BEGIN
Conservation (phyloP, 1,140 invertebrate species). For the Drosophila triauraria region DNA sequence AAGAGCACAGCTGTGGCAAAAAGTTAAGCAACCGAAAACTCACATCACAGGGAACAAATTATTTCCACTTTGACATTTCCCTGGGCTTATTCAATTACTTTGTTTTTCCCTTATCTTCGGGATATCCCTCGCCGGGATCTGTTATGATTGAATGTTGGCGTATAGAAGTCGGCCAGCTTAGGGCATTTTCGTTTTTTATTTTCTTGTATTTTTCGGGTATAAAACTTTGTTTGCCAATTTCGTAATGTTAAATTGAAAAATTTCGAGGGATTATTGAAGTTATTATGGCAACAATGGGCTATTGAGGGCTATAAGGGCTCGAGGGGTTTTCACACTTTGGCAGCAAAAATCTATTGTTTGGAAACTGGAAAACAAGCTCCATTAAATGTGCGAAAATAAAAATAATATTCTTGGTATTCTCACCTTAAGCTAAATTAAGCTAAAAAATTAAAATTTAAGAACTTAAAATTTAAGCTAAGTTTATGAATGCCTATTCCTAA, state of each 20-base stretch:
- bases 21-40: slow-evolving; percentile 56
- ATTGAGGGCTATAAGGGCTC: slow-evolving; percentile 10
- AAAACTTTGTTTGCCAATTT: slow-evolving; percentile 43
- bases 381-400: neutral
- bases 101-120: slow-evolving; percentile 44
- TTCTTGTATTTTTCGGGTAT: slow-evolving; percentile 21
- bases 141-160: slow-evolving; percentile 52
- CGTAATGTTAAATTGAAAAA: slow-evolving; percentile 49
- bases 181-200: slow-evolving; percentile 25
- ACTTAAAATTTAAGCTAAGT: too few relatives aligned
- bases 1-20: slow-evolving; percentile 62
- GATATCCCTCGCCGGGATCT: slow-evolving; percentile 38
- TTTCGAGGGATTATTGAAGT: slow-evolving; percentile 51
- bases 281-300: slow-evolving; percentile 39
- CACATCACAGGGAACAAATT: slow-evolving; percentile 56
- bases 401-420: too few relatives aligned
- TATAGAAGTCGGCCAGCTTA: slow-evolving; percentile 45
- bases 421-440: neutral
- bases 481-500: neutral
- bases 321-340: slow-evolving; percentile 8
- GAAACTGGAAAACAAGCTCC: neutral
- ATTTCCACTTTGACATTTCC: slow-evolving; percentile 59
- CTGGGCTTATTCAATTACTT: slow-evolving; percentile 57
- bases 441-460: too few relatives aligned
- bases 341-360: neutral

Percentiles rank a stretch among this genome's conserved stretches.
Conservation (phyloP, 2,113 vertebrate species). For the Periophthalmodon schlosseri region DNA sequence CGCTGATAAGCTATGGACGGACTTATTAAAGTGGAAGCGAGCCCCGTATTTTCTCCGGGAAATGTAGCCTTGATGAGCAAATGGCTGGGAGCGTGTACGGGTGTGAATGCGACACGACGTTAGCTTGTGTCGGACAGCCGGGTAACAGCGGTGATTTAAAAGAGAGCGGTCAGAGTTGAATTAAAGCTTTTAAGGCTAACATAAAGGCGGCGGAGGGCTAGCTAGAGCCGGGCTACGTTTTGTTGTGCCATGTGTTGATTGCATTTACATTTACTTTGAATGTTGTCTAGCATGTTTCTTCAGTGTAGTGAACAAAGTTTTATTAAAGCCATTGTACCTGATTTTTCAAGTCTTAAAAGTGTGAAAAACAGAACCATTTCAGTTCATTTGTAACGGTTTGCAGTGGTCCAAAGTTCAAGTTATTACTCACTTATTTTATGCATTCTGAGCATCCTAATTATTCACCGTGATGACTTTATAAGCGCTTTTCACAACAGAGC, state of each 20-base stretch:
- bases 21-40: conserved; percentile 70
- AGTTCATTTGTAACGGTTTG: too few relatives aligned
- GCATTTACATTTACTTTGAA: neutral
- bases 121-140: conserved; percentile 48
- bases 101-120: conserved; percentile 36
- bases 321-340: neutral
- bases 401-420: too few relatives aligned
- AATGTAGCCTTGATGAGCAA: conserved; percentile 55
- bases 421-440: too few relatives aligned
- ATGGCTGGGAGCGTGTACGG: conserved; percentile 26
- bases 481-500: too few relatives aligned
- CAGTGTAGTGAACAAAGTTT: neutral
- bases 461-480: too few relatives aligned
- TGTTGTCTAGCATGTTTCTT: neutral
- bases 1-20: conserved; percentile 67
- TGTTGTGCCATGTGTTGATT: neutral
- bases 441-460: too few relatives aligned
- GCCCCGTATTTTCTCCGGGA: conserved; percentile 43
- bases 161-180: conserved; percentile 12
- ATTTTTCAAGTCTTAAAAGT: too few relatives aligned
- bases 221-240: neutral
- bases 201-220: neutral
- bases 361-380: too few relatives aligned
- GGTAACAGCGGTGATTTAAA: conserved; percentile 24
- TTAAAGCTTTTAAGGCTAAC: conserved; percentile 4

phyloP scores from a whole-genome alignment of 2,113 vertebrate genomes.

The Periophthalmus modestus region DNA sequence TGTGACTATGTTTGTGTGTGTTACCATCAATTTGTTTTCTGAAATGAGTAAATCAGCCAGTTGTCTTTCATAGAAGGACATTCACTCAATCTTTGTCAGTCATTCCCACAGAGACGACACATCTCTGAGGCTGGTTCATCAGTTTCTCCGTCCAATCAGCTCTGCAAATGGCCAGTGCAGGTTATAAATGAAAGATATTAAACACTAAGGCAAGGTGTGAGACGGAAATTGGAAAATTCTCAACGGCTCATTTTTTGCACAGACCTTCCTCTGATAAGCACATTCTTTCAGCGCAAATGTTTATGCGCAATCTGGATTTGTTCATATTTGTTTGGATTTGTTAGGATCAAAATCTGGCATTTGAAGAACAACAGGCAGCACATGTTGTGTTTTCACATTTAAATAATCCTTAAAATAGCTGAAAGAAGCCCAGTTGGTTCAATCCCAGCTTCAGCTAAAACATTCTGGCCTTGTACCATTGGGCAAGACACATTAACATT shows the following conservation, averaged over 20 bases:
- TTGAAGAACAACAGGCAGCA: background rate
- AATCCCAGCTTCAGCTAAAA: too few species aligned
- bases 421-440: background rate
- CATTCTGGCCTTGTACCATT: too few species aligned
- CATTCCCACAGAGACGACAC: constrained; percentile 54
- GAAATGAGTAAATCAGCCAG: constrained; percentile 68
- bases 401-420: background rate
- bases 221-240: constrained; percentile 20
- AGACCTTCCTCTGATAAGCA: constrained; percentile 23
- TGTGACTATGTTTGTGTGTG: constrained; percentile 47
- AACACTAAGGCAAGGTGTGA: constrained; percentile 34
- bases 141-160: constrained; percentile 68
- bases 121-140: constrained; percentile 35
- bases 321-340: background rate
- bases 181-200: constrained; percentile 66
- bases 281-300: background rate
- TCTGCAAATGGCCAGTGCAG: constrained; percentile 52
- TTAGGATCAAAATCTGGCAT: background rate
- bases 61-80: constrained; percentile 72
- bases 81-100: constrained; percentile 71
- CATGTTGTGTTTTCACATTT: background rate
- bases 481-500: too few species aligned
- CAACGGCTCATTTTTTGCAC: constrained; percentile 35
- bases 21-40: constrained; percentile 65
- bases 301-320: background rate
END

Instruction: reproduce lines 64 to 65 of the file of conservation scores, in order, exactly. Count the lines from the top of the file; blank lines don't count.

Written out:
- AGACCTTCCTCTGATAAGCA: constrained; percentile 23
- TGTGACTATGTTTGTGTGTG: constrained; percentile 47